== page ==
-1

I use a code generator plugin to generate the server stub from the OpenAPI specifications.

I wanted to know if I should commit the generated code to Version Control?

  • Can you specify which generator you are using? A code example would also be nice. – sHartmann Jun 2 at 13:46
  • If the specification ever changes, would you manually modify this file or re-generate it? – Hugh Bothwell Jun 2 at 14:15
  • 3
    If you want go get to work on your package and the generated files are required to build the Go code, then commit the generated Go files to your source code control system. – Cerise Limón Jun 2 at 14:59
  • For generated code from protoc etc. which is OS neutral, it's common practice to get checkin this code. A makefile is nice to easily allow someone to refresh the code, if they need to add/modify any message types. – colminator Jun 2 at 18:16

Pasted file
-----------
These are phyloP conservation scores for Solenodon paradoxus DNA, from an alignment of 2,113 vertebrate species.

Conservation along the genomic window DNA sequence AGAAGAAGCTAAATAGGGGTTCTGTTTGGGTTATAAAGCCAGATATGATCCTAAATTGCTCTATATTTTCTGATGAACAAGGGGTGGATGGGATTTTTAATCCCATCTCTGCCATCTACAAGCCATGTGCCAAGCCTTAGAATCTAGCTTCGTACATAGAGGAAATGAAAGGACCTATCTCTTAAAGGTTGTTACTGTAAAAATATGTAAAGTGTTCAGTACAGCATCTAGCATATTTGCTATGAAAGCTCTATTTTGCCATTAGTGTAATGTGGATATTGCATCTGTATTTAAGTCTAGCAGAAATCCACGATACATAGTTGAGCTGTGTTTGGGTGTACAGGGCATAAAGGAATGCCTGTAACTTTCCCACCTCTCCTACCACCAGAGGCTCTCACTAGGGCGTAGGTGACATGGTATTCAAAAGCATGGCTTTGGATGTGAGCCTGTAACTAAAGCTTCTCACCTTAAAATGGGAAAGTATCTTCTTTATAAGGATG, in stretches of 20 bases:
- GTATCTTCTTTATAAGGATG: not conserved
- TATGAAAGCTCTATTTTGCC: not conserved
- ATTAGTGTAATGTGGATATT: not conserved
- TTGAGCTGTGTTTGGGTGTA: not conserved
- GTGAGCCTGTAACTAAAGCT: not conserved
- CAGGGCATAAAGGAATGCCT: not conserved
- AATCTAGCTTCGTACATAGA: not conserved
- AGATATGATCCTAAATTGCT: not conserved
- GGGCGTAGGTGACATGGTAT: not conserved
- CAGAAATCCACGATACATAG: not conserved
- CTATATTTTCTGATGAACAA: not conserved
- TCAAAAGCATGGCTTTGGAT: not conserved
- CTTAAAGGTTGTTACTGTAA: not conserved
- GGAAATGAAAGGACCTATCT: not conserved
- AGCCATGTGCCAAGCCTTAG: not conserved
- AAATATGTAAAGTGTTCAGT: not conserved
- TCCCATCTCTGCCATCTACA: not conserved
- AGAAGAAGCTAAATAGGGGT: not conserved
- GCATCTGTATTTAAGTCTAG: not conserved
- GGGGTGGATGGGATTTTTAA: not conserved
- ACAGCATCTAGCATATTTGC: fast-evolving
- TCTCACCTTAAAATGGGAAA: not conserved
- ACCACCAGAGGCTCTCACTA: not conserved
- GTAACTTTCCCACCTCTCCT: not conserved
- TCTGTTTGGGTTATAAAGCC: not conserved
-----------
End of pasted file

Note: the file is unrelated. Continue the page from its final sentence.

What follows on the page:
• The question linked as duplicate isn't related. In the context of Go programming language the generated code should be included in the version control and available freely. Otherwise go get will not work. – boreq Jun 2 at 23:12
4

In general, yes.

The reasoning is simple: if I'm a downstream user of your code—that is, I want to merely include your library as a dependency or build your application,—there is no point in creating additional burden on me for building your code; I should be able to merely go build/go install your code and call it a day.

If, instead, I intend to actually develop your code—either with the intent to have my changes included upstream or for maintaining these changes unpublished—it's perfectly OK to require me to regenerate certain files where it is required.

0

That would depend on the context of the code generation. ideally you'd want to add a go generate step to your CI pipeline before the test and build steps. In your repo readme file you should add instructions explaining how to generate the files while developing.

However, if the generation is something that can only be run on your development machine than you can add this to your source control.

  • Then your package will not be compatible with go get. – boreq Jun 2 at 23:11
  • @boreq this is indeed a context in which you should commit – Variant Jun 3 at 7:47

Not the answer you're looking for? Browse other questions tagged or ask your own question.